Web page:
Now all roads lead to France and heavy is the tread
Of the living; but the dead returning lightly dance.
Edward Thomas, Roads

Monday, July 26, 2021

The London Underground and the Great War


The Great War left an enormous imprint on London and its transportation system. Stations on London's  Underground provided much-needed shelter from air raids on London in both world wars. The first ever air raid on London took place on 31 May 1915, prompting the use of Underground stations as shelters. Conditions were basic, but many were willing to cope with discomfort for the relative safety that Tube stations offered.

Londoners also had to get used to the very first use of "blackout"—with streetlights extinguished and internal lighting concealed—to make it more difficult for German airships to find targets. On the surface parts of the Underground network, trains were fitted with blinds or had their interior lights turned off during raids. Half of the male employees of the underground, about 3,000 men, were released to served in the armed forces.  This led to the first extensive employment of women as "wartime substitutes" in the system.

London’s searchlights and anti-aircraft defenses initially proved ineffective. It was not until September 1916 that British fighter aircraft were able to intercept and destroy their first airship. From 1917 Germany increasingly used bomber airplanes, particularly large Gotha bombers, instead of airships. Between June 1917 and May 1918 German bombers attacked London 17 times. The Gotha raids of September 1917 put a particular strain on tube stations. There were back-to-back raids on the 24th and the 25th, and another attempt on the 28th, though none reached London in the latter.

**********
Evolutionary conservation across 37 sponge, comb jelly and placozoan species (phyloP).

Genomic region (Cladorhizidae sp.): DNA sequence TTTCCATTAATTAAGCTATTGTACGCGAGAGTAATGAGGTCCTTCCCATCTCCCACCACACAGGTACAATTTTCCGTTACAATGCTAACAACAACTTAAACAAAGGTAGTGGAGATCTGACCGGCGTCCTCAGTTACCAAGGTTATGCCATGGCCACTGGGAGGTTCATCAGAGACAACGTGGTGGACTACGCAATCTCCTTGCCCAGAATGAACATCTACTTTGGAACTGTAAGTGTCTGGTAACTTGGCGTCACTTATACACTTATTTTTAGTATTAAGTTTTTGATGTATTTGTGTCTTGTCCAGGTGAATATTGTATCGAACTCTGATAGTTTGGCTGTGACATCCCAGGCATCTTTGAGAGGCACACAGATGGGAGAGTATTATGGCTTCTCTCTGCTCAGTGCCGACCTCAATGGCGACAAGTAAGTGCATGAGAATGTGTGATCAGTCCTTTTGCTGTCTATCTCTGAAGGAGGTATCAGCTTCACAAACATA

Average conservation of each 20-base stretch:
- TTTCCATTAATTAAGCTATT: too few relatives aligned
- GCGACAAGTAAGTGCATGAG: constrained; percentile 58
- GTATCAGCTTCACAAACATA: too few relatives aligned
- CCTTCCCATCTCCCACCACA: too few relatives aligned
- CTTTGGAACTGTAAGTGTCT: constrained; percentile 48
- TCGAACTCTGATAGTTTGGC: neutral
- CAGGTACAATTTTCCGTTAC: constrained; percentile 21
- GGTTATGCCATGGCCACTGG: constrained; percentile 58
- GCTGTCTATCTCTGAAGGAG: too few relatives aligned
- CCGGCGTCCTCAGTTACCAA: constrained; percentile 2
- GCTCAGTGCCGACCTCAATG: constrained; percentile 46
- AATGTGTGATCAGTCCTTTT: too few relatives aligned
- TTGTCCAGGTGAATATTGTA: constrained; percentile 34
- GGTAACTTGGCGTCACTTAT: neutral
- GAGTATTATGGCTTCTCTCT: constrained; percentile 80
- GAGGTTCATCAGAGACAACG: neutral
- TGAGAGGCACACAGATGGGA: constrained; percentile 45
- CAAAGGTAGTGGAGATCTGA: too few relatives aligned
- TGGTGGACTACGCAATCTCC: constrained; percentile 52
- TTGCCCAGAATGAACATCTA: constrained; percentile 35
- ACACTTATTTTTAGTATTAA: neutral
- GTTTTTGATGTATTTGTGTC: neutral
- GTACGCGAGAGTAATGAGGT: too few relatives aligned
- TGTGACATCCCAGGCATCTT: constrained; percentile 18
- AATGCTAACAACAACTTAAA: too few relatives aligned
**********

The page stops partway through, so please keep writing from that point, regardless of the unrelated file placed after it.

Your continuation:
Faced with massive influxes of Londoners seeking shelter now almost every night, the Underground issued new restrictions on its stations’ use during air raids.  Henceforth, people could only take shelter in stations after the air raid sirens sounded, not preemptively.  Additionally, those taking shelter could not bring pets with them.  Memories that pets could not be taken into the Underground may have contributed to the massive, spontaneous cull of over 750,000 London pets that occurred after the outbreak of the next war, 22 years later.  

In the whole of the war, 667 people were killed and 1,936 injured in raids on London. It could have been many more had the Tube not provided valuable shelter. When the Second World War came, the experience during the earlier conflict made the Underground better prepared for the challenges of the Blitz and the V-weapons.

Sources:  London Transportation Museum;  Today in WWI: Imperial War Museum


  1. I was amazed by some of the plaques and statues about the war attached to stations even now.

  2. The second poster references a prohibition for "mailcarts" (as well as pets) in the underground. Why would mailcarts be singled out? And why would anyone want to bring a mailcart into the tubes during a raid?Does anyone know the reason for that?

    1. Paul,

      I presume someone would be able to bring extra bedding, etc if they could store it in a cart rather than carrying it with their hands.